I didn't want September 11 to go by unnoticed on this blog.
I, along with about a thousand other runners in Baltimore, lined up at the War Memorial Plaza on Saturday morning to participate in the Run to Remember 5k. It was an absolutely beautiful morning, reminiscent of that day.
Not a year passes that I don't find myself in some sort of quiet reflection on September 11, and I don't think one ever will.
We're embroiled in a tense political climate with people clamoring over one another for even five seconds of ludicrous talk time to scream about mosques and spitting on the graves of the dead for attempting to erect anything that even remotely smacks of Muslim-identity anywhere near Ground Zero. It was nice to take a moment of silence, the sun emitting brilliantly against that snappy blue cloudless sky, the slightest of early-morning autumn chill in the air, listening to flags flap and just musing on everything I hate and love so very much about this country. We are, undoubtedly, sublimely fortunate to have opinions on things. Sometimes, though, I think that people take advantage of this.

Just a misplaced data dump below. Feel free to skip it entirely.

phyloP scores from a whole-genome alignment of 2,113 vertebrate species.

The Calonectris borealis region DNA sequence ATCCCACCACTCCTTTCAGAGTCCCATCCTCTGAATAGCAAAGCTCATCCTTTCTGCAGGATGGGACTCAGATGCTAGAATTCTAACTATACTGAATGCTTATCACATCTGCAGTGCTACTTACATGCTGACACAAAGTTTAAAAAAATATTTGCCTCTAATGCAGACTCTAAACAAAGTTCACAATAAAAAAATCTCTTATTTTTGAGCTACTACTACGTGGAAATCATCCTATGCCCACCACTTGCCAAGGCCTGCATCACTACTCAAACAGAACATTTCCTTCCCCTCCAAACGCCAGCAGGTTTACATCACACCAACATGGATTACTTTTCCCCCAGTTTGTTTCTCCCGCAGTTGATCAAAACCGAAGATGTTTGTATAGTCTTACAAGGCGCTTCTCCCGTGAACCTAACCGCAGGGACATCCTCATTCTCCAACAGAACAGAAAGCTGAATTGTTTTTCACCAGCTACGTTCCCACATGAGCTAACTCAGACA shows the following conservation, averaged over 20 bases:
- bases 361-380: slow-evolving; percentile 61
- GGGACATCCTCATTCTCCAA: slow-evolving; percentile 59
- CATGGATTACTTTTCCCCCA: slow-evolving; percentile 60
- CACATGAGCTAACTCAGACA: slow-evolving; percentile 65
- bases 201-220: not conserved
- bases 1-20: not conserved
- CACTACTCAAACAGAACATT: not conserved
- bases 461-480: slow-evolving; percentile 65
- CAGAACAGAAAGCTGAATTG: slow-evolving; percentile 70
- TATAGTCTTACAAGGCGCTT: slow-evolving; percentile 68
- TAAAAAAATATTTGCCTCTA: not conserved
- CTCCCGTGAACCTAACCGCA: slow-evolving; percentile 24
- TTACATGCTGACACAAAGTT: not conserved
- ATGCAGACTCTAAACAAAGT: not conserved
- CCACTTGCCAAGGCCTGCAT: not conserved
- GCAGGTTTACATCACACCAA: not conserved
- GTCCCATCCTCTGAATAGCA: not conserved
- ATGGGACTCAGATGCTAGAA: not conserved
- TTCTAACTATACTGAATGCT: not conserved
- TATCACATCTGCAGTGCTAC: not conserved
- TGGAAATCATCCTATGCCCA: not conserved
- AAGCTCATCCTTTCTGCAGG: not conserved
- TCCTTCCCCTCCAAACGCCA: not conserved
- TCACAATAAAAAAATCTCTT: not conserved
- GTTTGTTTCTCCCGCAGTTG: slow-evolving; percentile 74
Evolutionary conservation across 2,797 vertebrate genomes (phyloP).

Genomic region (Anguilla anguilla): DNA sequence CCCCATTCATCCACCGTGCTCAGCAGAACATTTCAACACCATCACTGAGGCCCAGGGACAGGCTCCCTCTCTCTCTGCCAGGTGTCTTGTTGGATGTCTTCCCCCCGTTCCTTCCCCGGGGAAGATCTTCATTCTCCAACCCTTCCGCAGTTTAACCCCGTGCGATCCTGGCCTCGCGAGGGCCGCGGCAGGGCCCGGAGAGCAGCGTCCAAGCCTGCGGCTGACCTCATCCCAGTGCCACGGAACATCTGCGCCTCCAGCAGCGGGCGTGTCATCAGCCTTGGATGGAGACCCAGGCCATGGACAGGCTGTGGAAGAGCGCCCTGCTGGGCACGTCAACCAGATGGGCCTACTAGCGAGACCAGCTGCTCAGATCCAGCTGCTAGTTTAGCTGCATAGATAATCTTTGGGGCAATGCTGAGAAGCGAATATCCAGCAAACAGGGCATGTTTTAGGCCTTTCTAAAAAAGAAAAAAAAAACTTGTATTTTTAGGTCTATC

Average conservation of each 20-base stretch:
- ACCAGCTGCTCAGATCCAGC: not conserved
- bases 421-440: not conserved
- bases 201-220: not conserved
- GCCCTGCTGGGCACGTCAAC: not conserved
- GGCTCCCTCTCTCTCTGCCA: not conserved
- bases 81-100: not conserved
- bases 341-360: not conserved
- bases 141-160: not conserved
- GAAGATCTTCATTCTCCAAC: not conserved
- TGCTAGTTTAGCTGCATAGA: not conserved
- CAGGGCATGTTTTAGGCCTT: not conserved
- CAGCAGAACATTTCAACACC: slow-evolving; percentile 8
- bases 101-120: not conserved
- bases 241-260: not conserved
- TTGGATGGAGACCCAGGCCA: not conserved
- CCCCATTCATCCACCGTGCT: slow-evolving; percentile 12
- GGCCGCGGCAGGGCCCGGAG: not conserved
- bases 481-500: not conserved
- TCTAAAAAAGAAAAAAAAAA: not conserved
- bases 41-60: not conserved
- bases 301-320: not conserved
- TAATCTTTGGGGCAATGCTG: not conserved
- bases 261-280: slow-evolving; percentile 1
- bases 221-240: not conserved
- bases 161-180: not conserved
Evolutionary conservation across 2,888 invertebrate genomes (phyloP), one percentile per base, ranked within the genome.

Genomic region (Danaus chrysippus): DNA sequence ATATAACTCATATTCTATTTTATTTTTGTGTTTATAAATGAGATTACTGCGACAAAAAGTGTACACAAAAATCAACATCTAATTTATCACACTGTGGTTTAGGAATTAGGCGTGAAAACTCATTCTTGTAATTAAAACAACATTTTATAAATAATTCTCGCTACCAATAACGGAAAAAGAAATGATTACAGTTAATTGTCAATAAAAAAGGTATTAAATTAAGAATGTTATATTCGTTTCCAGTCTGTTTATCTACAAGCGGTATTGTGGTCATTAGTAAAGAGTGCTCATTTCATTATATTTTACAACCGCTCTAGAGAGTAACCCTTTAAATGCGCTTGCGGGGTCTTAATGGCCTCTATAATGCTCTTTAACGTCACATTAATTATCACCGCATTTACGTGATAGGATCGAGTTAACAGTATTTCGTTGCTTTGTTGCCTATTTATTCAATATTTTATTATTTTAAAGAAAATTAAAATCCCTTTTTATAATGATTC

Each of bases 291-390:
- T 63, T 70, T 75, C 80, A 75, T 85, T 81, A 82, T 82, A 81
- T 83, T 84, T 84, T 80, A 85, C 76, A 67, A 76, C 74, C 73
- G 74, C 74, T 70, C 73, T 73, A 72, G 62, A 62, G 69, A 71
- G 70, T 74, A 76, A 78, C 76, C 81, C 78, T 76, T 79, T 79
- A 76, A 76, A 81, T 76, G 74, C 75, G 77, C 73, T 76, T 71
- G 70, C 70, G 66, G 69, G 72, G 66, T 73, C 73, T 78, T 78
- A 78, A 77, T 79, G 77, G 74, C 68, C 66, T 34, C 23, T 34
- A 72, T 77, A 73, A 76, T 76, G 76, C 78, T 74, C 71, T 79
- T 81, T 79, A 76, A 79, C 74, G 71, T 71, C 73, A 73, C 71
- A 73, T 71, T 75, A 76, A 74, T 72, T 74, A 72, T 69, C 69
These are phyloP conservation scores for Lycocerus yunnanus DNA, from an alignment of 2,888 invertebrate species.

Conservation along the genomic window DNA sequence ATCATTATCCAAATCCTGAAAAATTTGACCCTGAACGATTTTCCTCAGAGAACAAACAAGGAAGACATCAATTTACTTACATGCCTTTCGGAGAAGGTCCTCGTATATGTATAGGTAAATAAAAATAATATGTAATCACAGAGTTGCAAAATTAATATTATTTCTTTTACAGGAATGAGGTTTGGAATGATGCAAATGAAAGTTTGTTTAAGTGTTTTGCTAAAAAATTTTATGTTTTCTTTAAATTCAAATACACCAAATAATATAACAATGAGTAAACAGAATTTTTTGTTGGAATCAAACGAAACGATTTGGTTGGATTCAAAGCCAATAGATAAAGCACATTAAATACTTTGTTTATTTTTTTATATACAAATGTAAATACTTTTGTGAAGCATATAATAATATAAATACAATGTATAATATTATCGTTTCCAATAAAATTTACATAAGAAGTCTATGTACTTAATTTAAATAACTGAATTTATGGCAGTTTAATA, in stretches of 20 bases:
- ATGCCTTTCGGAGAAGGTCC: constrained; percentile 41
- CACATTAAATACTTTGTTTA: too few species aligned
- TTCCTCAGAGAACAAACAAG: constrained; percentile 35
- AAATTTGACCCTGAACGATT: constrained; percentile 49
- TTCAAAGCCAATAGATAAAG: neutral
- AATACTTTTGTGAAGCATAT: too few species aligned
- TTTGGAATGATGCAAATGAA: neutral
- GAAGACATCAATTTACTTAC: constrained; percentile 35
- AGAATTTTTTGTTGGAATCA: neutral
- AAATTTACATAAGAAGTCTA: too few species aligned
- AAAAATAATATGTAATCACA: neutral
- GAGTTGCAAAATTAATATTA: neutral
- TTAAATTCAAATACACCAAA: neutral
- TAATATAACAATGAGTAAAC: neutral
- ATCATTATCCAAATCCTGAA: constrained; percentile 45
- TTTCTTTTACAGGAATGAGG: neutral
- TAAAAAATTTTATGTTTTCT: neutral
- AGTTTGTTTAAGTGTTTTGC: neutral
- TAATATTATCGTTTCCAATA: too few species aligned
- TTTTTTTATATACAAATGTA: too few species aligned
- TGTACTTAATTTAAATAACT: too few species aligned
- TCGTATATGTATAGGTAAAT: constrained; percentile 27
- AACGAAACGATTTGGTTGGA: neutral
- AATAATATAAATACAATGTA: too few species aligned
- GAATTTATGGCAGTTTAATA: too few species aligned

I ran because it was a way to be active and involved, because it made me feel like a part of something bigger, and because, in some small and probably insignificant way, it made me feel like part of the solution. We can have conflicting opinions, we can fight, we can throw our weight around and we can even come dangerously close to hating one another over political opinions. But, at the end of the day, regardless of affinity or affirmation, we can get together and we can all run a race, elbow-to-elbow, to remember and celebrate and mourn.
If there is any message to be learned, if there is any silver lining, if there can be a tiny drop of wisdom in the midst of the rubble and smoke that still haunts us, then it must be this: we're all in this life together. Whether you like it or not.
Never forget, they say. Who could?
Untitled, Sept 2001, The New Glitterati